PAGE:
Category Archives: politics
Under present conditions, people are preoccupied with consumer goods not because they are brainwashed but because buying is the one pleasurable activity not only permitted but actively encouraged by our rulers. The pleasure of eating an ice cream cone may be minor compared to the pleasure of meaningful, autonomous work, but the former is easily available and the latter is not. A poor family would undoubtedly rather have a decent apartment than a new TV, but since they are unlikely to get the apartment, what is to be gained by not getting the TV?
Ellen Willis, “Women and the Myth of Consumerism”, Ramparts
I was reading this post on Megan McArdle’s blog at The Atlantic online yesterday. It’s one of several places of late where I’ve heard what seems to be the current mantra for dealing with stubbornly intractable unemployment rates: entrepreneurship. The idea is that jobs that are well-defined and routine–those that have traditionally been stable, well-paying jobs that, while not exciting, could make for long-term employment and careers–are either being automated or outsourced. Thus, the solution to this problem is said to be an increase in and encouragement of entrepreneurship, freelancing, and flexibility in the workforce. McArdle quotes Arnold Kling, at the Library of Economics and Liberty site:
The paradox is this. A job seeker is looking for something for a well-defined job. But the trend seems to be that if a job can be defined, it can be automated or outsourced. The marginal product of people who need well-defined jobs is declining. The marginal product of people who can thrive in less structured environments is increasing. That was what I was trying to say in my jobs speech.
The money quote from the end of the article, by McArdle herself, is ” I don’t think it’s unfortunate that progress is being made, and a lot of fairly boring jobs are being eliminated. I do think it’s unfortunate that people don’t like it.”
This is food for thought. Read the rest of this entry →
Labor is prior to, and independent of, capital. Capital is only the fruit of labor, and could never have existed if labor had not first existed. Labor is the superior of capital, and deserves much the higher consideration.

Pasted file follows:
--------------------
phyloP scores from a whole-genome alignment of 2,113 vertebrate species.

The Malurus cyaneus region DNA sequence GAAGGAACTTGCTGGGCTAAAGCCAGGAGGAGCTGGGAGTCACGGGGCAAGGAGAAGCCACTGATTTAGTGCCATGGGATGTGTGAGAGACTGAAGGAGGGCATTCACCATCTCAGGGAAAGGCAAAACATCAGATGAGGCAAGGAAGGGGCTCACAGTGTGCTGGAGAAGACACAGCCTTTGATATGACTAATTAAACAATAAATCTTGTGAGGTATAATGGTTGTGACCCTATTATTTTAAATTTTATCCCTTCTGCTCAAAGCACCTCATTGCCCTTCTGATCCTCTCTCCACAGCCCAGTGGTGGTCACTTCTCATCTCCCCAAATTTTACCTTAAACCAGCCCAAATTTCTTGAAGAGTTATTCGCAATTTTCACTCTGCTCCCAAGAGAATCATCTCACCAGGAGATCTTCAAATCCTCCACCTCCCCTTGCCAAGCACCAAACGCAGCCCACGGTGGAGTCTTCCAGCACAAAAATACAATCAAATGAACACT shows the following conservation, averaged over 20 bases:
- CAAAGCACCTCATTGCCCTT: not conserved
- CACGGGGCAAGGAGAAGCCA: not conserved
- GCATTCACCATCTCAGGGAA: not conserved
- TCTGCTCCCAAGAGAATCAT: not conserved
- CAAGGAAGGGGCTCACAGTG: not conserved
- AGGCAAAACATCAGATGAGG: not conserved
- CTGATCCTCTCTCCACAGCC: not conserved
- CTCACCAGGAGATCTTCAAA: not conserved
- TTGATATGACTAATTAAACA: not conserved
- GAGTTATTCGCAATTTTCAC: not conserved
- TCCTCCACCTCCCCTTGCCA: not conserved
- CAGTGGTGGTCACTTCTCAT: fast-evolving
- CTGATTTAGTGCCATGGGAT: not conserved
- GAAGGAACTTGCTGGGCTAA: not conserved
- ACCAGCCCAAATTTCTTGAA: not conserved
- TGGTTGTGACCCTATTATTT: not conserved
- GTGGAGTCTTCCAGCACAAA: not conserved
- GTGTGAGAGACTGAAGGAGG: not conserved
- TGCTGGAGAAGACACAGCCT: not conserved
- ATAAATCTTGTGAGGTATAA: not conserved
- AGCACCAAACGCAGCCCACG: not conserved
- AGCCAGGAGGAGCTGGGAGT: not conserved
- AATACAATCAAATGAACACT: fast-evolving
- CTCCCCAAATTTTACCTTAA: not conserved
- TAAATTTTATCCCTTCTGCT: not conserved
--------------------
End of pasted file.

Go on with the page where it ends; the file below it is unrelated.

–Abraham Lincoln, First State of the Union Address (3 December 1861)
History will judge societies and governments — and their institutions — not by how big they are or how well they serve the rich and the powerful, but by how effectively they respond to the needs of the poor and the helpless.
–As quoted in Cesar Chavez : A Triumph of Spirit(1997) by Richard Griswold del Castillo and Richard A. Garcia, p. 116
Both courtesy of Wikiquote.
I’ve used a discussion of the novel A Double Shadow (which you really should read, if you have a chance) as a jumping-off point for discussing various issues in contemporary society–previous installments are here, here, and here. In this post (the penultimate, by the way), I’d like to bring the discussion to an element of the post’s title: postmodernism.
“Postmodernism” is one of those terms that is overused and abused, and which often becomes a bugaboo or a reflexive way of showing disapproval or even approval. Nevertheless, I think it is a useful term, particularly in this context. Thus, as long as we recall that the term covers a lot of (often conflicting) phenomena, I think we can give a rough definition that will guide our discussion here. Read the rest of this entry →
To recap briefly, the novel describes a terraformed Mars over a millennium and a quarter in the future, in which human technology has made practically anything possible. Death is strictly optional, and reversible, practically infinite resources are available, travel across space, time, and dimensions is instantly and easily possible, and no desires need go unfulfilled. The result is a society in which there is no concept of morality. Instead, the main values are aesthetic. Individuals are judged not as “good” or “bad” people, but in terms of how artistic their lives are and how fully they follow their own individual aesthetic choices in living their lives. The choices themselves are arbitrary, since there is no transcendent standard involved.
I would submit that such an ethos is not fictional, and that it has in fact been actualized (to a much lesser degree, of course) many times right here on Earth, and still is in places and degrees. Any class of any society that has sufficient power and resources tends to live by such values as described of the Martians in A Double Shadow. That is, wealth and power make anything possible, within the limitations of a society’s technology, and they also shield one to a large extent from undesired consequences of one’s actions. Members of such a class may not be able to teleport to the Andromeda Galaxy or to cheat death, but they can live their lives pretty much as they see fit. If problems occur in the process, money and power can sweep the pieces under the rug, and life goes on. Read the rest of this entry →